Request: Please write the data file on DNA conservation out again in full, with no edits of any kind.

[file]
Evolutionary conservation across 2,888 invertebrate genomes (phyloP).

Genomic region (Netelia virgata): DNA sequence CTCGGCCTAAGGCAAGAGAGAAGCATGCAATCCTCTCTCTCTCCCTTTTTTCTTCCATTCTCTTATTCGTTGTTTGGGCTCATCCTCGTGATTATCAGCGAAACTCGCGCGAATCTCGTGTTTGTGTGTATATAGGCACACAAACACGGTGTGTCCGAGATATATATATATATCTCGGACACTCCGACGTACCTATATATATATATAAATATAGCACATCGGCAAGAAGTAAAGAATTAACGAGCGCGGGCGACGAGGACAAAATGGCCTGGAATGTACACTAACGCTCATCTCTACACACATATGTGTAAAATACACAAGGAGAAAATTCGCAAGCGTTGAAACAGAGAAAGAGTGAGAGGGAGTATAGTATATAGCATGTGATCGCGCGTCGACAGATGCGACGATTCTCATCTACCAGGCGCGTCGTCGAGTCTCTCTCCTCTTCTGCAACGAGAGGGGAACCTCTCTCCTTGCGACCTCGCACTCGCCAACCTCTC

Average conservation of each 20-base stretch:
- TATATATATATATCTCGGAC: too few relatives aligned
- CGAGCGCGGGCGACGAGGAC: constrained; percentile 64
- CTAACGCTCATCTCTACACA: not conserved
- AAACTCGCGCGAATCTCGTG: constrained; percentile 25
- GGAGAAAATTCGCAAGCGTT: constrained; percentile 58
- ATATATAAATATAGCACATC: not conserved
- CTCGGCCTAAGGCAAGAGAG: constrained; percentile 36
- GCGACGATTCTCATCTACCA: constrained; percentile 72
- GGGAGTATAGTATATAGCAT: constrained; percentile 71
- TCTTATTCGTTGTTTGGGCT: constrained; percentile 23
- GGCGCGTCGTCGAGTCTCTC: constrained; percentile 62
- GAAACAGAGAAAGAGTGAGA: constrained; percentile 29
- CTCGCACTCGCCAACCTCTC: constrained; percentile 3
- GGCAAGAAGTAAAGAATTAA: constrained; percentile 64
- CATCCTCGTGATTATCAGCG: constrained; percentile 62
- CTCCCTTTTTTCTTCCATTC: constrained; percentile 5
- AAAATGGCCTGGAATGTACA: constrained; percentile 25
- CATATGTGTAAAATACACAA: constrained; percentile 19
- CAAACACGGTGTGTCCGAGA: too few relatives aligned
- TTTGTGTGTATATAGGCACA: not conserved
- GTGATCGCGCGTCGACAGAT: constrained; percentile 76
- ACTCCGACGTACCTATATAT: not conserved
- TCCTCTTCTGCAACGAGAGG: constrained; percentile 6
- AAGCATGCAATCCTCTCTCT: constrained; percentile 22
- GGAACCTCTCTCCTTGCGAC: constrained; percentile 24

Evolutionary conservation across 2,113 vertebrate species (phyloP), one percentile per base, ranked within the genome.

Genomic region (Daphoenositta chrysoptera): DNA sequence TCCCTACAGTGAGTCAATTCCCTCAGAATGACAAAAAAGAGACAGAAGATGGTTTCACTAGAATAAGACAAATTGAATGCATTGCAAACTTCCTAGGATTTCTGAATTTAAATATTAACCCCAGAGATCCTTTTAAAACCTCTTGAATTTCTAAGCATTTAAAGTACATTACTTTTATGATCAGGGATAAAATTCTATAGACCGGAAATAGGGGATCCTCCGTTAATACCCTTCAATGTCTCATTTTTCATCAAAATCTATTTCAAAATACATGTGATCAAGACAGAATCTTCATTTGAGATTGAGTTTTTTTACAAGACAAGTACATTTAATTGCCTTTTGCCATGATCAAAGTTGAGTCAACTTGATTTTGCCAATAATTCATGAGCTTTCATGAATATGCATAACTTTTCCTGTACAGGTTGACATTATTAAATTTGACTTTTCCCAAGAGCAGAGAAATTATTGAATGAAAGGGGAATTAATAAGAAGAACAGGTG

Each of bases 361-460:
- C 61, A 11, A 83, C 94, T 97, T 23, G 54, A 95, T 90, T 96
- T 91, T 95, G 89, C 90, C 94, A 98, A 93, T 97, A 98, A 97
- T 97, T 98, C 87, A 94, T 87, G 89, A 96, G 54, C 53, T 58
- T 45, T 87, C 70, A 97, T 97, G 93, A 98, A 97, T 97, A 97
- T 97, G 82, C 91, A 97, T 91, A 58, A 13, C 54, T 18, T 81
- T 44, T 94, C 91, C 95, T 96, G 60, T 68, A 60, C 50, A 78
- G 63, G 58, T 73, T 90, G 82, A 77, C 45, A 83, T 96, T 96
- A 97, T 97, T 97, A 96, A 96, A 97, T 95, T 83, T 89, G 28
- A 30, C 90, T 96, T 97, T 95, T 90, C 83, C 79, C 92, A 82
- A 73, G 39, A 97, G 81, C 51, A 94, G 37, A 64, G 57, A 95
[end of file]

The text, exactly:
Evolutionary conservation across 2,888 invertebrate genomes (phyloP).

Genomic region (Netelia virgata): DNA sequence CTCGGCCTAAGGCAAGAGAGAAGCATGCAATCCTCTCTCTCTCCCTTTTTTCTTCCATTCTCTTATTCGTTGTTTGGGCTCATCCTCGTGATTATCAGCGAAACTCGCGCGAATCTCGTGTTTGTGTGTATATAGGCACACAAACACGGTGTGTCCGAGATATATATATATATCTCGGACACTCCGACGTACCTATATATATATATAAATATAGCACATCGGCAAGAAGTAAAGAATTAACGAGCGCGGGCGACGAGGACAAAATGGCCTGGAATGTACACTAACGCTCATCTCTACACACATATGTGTAAAATACACAAGGAGAAAATTCGCAAGCGTTGAAACAGAGAAAGAGTGAGAGGGAGTATAGTATATAGCATGTGATCGCGCGTCGACAGATGCGACGATTCTCATCTACCAGGCGCGTCGTCGAGTCTCTCTCCTCTTCTGCAACGAGAGGGGAACCTCTCTCCTTGCGACCTCGCACTCGCCAACCTCTC

Average conservation of each 20-base stretch:
- TATATATATATATCTCGGAC: too few relatives aligned
- CGAGCGCGGGCGACGAGGAC: constrained; percentile 64
- CTAACGCTCATCTCTACACA: not conserved
- AAACTCGCGCGAATCTCGTG: constrained; percentile 25
- GGAGAAAATTCGCAAGCGTT: constrained; percentile 58
- ATATATAAATATAGCACATC: not conserved
- CTCGGCCTAAGGCAAGAGAG: constrained; percentile 36
- GCGACGATTCTCATCTACCA: constrained; percentile 72
- GGGAGTATAGTATATAGCAT: constrained; percentile 71
- TCTTATTCGTTGTTTGGGCT: constrained; percentile 23
- GGCGCGTCGTCGAGTCTCTC: constrained; percentile 62
- GAAACAGAGAAAGAGTGAGA: constrained; percentile 29
- CTCGCACTCGCCAACCTCTC: constrained; percentile 3
- GGCAAGAAGTAAAGAATTAA: constrained; percentile 64
- CATCCTCGTGATTATCAGCG: constrained; percentile 62
- CTCCCTTTTTTCTTCCATTC: constrained; percentile 5
- AAAATGGCCTGGAATGTACA: constrained; percentile 25
- CATATGTGTAAAATACACAA: constrained; percentile 19
- CAAACACGGTGTGTCCGAGA: too few relatives aligned
- TTTGTGTGTATATAGGCACA: not conserved
- GTGATCGCGCGTCGACAGAT: constrained; percentile 76
- ACTCCGACGTACCTATATAT: not conserved
- TCCTCTTCTGCAACGAGAGG: constrained; percentile 6
- AAGCATGCAATCCTCTCTCT: constrained; percentile 22
- GGAACCTCTCTCCTTGCGAC: constrained; percentile 24

Evolutionary conservation across 2,113 vertebrate species (phyloP), one percentile per base, ranked within the genome.

Genomic region (Daphoenositta chrysoptera): DNA sequence TCCCTACAGTGAGTCAATTCCCTCAGAATGACAAAAAAGAGACAGAAGATGGTTTCACTAGAATAAGACAAATTGAATGCATTGCAAACTTCCTAGGATTTCTGAATTTAAATATTAACCCCAGAGATCCTTTTAAAACCTCTTGAATTTCTAAGCATTTAAAGTACATTACTTTTATGATCAGGGATAAAATTCTATAGACCGGAAATAGGGGATCCTCCGTTAATACCCTTCAATGTCTCATTTTTCATCAAAATCTATTTCAAAATACATGTGATCAAGACAGAATCTTCATTTGAGATTGAGTTTTTTTACAAGACAAGTACATTTAATTGCCTTTTGCCATGATCAAAGTTGAGTCAACTTGATTTTGCCAATAATTCATGAGCTTTCATGAATATGCATAACTTTTCCTGTACAGGTTGACATTATTAAATTTGACTTTTCCCAAGAGCAGAGAAATTATTGAATGAAAGGGGAATTAATAAGAAGAACAGGTG

Each of bases 361-460:
- C 61, A 11, A 83, C 94, T 97, T 23, G 54, A 95, T 90, T 96
- T 91, T 95, G 89, C 90, C 94, A 98, A 93, T 97, A 98, A 97
- T 97, T 98, C 87, A 94, T 87, G 89, A 96, G 54, C 53, T 58
- T 45, T 87, C 70, A 97, T 97, G 93, A 98, A 97, T 97, A 97
- T 97, G 82, C 91, A 97, T 91, A 58, A 13, C 54, T 18, T 81
- T 44, T 94, C 91, C 95, T 96, G 60, T 68, A 60, C 50, A 78
- G 63, G 58, T 73, T 90, G 82, A 77, C 45, A 83, T 96, T 96
- A 97, T 97, T 97, A 96, A 96, A 97, T 95, T 83, T 89, G 28
- A 30, C 90, T 96, T 97, T 95, T 90, C 83, C 79, C 92, A 82
- A 73, G 39, A 97, G 81, C 51, A 94, G 37, A 64, G 57, A 95